SAN ANTONIO -

U.S. Sen. John Cornyn, R-Texas, spoke to students of KIPP San Antonio's University Prep high school during a short visit Friday and told them the most difficult part of his job is his schedule. 

Trying to organize fellow Republicans in Texas might be a bit tougher. Fellow Texas Republican Sen. Ted Cruz has not publicly endorsed him for re-election.

"This is all more or less to be expected and it's manageable, but I hope after the primary is over we can all come together and be unified, because then we're much more likely to be successful," said Cornyn. "The Republican coalition is composed of libertarians, social conservatives, Tea Party, fiscal conservatives, national security hawks and we need as many people to come within that umbrella to vote for our candidates and to vote in order to be able to govern."

Nearly every faction seems represented on the ballot, with seven other challengers -- only one of whom Cornyn has met. 

Chris Mapp, a candidate from Port O'Connor, has spoken out before against Cornyn for not siding with Cruz during the battle against the Affordable Care Act.

"Our current U.S. senator is not bringing unity to our party," said Mapp. "We can no longer as conservatives accept the status quo establishment politician. It's time for a fresh voice."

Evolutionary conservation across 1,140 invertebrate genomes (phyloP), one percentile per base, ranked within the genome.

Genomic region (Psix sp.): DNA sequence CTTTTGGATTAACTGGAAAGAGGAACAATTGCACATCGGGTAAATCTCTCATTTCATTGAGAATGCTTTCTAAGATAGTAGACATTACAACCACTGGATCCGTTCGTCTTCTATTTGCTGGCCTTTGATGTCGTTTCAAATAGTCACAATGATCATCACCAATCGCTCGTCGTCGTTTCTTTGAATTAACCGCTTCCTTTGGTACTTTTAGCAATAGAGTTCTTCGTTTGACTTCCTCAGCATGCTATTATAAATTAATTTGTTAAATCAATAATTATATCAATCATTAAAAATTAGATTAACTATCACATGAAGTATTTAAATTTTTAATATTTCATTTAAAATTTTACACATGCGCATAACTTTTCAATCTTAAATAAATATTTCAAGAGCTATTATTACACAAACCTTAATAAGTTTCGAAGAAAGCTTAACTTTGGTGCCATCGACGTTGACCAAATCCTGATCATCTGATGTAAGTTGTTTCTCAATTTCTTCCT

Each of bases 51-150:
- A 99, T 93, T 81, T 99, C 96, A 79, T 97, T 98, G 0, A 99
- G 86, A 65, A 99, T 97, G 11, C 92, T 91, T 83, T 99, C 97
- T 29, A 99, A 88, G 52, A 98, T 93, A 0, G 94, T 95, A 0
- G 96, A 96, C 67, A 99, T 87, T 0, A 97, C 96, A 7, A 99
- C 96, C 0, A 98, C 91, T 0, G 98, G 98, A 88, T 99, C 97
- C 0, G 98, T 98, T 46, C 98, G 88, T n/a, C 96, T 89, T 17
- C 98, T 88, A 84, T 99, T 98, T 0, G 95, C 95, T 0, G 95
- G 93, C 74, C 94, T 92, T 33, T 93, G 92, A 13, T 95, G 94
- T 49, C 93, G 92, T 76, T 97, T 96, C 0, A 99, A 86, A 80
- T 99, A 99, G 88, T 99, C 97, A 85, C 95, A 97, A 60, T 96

Retired Army Lt. Col. Ken Cope discussed Cornyn's immigration record as a need for change.

"Twelve years in the United States Senate on the immigration committee and he has watched immigration go from a social problem to a national defense issue on the border. And he's done nothing," said Cope. "He's been basically just warming the seat and not standing up and fighting for Texans."

A recent poll indicated that less than 50 percent of registered Republican voters would select Cornyn in the primary, causing some speculation of a May runoff. 

"I've been around the block enough to know that not all polls are created equal," said Cornyn. "I feel pretty confident about going into the primary, but I'm not going to take it for granted."

Early voting runs through Feb. 28. The primary election is March 4.